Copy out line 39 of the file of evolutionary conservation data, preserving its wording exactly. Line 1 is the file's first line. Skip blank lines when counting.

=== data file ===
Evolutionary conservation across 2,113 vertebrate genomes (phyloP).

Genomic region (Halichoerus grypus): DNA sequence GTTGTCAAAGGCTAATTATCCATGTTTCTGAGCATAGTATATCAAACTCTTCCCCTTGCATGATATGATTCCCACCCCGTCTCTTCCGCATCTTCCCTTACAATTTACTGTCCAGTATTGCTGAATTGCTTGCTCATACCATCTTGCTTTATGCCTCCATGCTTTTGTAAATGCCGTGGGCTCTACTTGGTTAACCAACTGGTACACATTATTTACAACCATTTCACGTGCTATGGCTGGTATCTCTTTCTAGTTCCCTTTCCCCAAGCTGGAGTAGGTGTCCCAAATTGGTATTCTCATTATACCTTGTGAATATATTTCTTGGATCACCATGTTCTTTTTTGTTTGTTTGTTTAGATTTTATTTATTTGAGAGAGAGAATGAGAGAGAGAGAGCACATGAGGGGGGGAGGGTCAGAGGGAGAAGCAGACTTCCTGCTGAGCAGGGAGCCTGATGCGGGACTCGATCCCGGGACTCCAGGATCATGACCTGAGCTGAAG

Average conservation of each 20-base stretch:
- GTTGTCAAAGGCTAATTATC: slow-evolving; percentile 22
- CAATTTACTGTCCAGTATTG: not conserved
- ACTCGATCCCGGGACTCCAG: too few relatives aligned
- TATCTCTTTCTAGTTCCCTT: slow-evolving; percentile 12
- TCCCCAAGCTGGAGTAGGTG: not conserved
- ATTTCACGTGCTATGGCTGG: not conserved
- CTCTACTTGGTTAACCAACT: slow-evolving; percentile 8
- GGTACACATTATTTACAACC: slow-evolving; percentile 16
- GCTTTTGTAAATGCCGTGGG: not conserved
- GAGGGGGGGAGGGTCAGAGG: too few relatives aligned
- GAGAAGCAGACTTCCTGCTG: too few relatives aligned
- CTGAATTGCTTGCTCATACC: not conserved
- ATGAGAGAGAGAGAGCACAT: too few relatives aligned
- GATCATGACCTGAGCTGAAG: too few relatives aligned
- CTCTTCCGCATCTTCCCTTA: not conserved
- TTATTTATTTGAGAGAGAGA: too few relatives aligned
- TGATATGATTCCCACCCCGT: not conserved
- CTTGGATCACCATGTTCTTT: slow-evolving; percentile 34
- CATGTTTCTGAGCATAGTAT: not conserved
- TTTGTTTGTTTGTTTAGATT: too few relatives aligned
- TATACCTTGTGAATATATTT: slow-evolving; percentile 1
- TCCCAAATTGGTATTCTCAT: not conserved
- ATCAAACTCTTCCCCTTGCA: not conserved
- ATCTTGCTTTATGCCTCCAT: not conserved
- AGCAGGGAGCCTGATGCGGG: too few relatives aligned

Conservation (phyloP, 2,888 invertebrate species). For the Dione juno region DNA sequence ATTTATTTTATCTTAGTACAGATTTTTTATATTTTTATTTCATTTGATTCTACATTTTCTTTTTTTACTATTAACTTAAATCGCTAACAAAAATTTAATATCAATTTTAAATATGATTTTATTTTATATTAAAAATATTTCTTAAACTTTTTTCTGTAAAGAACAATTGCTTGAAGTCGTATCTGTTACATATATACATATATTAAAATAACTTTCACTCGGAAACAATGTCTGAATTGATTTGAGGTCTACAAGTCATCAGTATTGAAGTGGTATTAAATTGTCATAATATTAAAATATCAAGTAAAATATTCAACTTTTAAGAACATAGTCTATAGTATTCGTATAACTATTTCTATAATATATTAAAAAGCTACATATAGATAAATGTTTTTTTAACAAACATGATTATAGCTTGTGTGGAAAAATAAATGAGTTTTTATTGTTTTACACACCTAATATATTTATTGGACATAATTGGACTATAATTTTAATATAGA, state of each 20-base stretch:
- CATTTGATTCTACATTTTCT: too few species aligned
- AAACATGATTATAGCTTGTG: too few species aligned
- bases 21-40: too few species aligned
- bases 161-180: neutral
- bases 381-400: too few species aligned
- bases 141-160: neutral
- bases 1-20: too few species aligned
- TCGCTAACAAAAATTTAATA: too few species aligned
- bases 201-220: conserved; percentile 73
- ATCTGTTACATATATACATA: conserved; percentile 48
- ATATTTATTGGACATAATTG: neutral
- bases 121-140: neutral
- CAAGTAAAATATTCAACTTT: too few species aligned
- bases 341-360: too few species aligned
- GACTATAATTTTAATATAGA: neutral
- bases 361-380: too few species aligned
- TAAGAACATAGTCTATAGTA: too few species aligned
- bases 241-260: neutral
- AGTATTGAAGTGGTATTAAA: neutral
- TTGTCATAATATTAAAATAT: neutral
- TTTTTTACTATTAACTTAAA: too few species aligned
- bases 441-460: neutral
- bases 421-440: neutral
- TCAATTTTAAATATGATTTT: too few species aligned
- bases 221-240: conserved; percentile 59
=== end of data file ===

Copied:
- ATCTGTTACATATATACATA: conserved; percentile 48